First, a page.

“No man cometh unto the Father, but by me.” John 14:6
Suggested Further Reading: Genesis 28:10-17
From the moment when Adam touched the forbidden fruit, the way from God to man became blocked up, the bridge was broken down, a great gulf was fixed, so that if it had not been for the divine plan of grace, we could not have ascended to God, neither could God in justice come down to us. Happily, however, the everlasting covenant, ordered in all things and sure, had provided for this great catastrophe. Christ Jesus the Mediator had in eternity past been ordained to become the medium of access between man and God. If you want a figure of him, remember the memorable dream of Jacob. He lay down in a solitary place, and he dreamed a dream, which had in it something more substantial than anything he had seen with his eyes wide open. He saw a ladder, the foot whereof rested upon earth, and the top thereof reached to heaven itself. Upon this ladder he saw angels ascending and descending. Now this ladder was Christ. Christ in his humanity rested upon the earth, he is bone of our bone, and flesh of our flesh. In his divinity he reaches to the highest heaven, for he is very God of very God. When our prayers ascend on high they must tread the staves of this ladder; and when God’s blessings descend to us, the rounds of this marvellous ladder must be the means of their descent. Never has a prayer ascended to God save through Jesus Christ. Never has a blessing come down to man save through the same Divine Mediator. There is now a highway, a way of holiness wherein the redeemed can walk to God, and God can come to us. The king’s highway:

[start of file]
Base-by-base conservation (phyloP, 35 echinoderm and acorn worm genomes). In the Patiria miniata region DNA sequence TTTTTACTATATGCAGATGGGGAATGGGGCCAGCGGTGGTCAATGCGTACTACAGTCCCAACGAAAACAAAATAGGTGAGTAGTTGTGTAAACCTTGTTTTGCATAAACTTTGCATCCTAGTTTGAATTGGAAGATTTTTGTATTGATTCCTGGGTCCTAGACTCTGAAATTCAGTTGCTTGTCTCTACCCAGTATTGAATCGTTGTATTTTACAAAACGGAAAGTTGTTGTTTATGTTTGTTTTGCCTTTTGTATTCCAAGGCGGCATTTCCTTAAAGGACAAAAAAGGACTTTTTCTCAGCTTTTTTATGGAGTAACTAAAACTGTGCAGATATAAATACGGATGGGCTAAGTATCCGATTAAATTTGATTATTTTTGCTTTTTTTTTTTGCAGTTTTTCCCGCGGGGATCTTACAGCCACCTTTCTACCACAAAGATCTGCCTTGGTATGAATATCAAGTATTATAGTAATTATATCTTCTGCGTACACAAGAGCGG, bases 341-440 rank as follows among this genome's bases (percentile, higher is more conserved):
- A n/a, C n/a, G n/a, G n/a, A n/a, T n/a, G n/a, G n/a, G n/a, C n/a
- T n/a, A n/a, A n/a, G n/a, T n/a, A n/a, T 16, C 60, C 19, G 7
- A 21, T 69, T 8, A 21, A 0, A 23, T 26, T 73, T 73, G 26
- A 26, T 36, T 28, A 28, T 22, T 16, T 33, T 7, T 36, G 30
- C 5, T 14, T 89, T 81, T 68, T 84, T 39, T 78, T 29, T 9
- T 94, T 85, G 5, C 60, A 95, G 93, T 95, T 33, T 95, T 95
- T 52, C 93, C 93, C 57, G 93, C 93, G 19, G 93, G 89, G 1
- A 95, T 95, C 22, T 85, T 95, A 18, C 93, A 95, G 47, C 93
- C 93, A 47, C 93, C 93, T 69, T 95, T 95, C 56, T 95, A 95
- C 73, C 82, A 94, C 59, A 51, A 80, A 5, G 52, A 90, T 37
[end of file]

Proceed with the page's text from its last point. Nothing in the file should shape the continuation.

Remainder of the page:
“The way the holy prophets went-
The road that leads from banishment.”
Jesus Christ, the way, the truth, and the life.
For meditation: The crucifixion of God the Son was the opening ceremony of the way to the Father. As soon as the Son announced “It is finished”, the Father marked the occasion by cutting the veil of the temple from top to bottom (Mark 15:37,38; Hebrews 10:19,20).
Sermon no. 245
27 March (1859)